Guided by her family’s values, Colevia Carter has contributed to just about every aspect of the LGBTQ community in Washington, D.C.—as an educator, organizer, service provider, poet and musician, political activist—since arriving here in 1975.
Carters’s activism was an extension of her very personal involvement and commitment to the community. After coming to D.C., she experienced a “second life” when she moved into a group house in Mt. Pleasant and discovered the vibrant and supportive lesbian community. In short order, she played percussion with the women’s band Hysteria; wrote and performed poetry at the DC Women’s Center on M Street; contributed to BlackLight, the audio book Jumping to Conclusions, and the anthologies Lesbian Culture: the lives, work, ideas, art and visions of lesbians past and present and The Colors of Love: The Black Person’s Guide to Interracial Relationships; performed in Chasen Gaver’s Standing in Shadows (with Chasen) at the National Theater; and was an active member of the Lesbian Feminist Network.
“I never thought of myself as an activist. I did what I thought was necessary to promote community spirit at the time and so joined in efforts to advance the spirit of community responsiveness that was instilled in me by my parents and grandparents,” she told Rainbow History Project.
In the mid 1970s, when Lilli Vincenz’s monthly Gay Women’s Open House needed a contact person for women of color to talk to, Carter stepped forward. In the late 1970s, when the Sapphire Sapphos were forming, she chaired their political action committee. Carter was, of course, actively involved with the LGBT Third World Conference held at Howard University in 1979 and with the DC Coalition of Black Lesbians and Gays (co-publishing the coalition newsletter) and was an executive board member of the National Association of Black Lesbians and Gays.
In 1982, when it became clear that the existing gay Democratic Party in Washington, D.C. had yet to understand that the LGBTQ community extended beyond white gay men in Dupont Circle, Carter, along with Mel Boozer, Clint Hockenberry, A. Billy S. Jones, and others, formed the Langston Hughes-Eleanor Roosevelt Democratic Club, which she co-chaired.
In 1982 and 1983, when her friend Chasen Gaver made her aware of a new disease that was killing gay men, Carter began educational programs for inmates in Lorton, Virginia and other D.C. area corrections facilities, where she worked. In 1984, she organized the first D.C. conference on Women and HIV/AIDS. Carter took a six-month leave of absence from her job to work on the Minority HIV-AIDS Spectrum/Alianza Project. She was the outreach coordinator for IV drug users and women in the sex industry, recruiting and paying stipends to volunteers for street outreach. At the same time, she was co-chair of Whitman-Walker Clinic AIDS Education. In 1992, after 19 years of developing and delivering community resources to inmates within the Department of Corrections, Carter moved to the D.C. Department of Health, where she was appointed D.C. State Adolescent Health Coordinator and directed the Synergy Adolescent Health Project, which focused on HIV/AIDS programs for children, adolescents, and women.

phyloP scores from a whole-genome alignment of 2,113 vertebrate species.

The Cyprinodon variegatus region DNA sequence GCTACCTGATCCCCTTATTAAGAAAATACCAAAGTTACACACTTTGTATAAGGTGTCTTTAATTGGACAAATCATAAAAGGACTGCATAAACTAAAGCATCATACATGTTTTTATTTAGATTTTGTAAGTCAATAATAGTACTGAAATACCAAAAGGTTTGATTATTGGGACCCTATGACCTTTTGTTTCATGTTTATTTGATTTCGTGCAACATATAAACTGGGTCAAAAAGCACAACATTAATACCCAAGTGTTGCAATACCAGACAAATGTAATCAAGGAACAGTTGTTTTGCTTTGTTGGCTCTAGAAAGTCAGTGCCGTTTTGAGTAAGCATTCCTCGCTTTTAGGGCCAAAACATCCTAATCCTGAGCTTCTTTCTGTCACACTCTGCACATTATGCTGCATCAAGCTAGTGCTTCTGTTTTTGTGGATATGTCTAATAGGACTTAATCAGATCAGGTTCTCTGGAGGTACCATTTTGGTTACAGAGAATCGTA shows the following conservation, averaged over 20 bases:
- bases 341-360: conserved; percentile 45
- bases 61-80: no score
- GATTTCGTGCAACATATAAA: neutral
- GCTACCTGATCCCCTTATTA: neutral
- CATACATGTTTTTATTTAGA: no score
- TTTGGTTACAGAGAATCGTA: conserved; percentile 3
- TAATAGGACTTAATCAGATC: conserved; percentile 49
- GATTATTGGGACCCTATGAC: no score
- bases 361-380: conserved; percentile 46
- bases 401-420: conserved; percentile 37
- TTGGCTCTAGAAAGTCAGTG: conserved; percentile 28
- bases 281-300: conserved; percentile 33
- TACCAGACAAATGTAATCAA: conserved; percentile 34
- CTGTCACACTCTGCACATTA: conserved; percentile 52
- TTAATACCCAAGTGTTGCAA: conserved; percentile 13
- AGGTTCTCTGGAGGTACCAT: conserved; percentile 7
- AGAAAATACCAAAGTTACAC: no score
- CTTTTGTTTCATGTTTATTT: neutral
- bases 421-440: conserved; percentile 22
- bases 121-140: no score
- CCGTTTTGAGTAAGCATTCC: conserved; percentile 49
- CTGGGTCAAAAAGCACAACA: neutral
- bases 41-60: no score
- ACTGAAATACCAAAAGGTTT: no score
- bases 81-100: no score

Impressed by her wide connections around the city and ability to bring disparate people together, in 1982 Marion Barry appointed Carter to the D.C. Human Rights Commission, on which she served for five years and was the first open lesbian commissioner. She also was a committee member of the D.C. Women’s Commission and the Ryan White HIV/AIDS Commission.
Though Carter has curtailed some of her day-to-day community activities in recent years, as an openly lesbian civil servant, she continued to use her position for over 38 years to ensure the responsiveness of government to the needs and civil rights of lesbian and gay men. Carter remains a go-to person when others needed advice on how to bring diverse people on board for projects vital not just to the LGBTQ community, but to the entire Washington, D.C. community.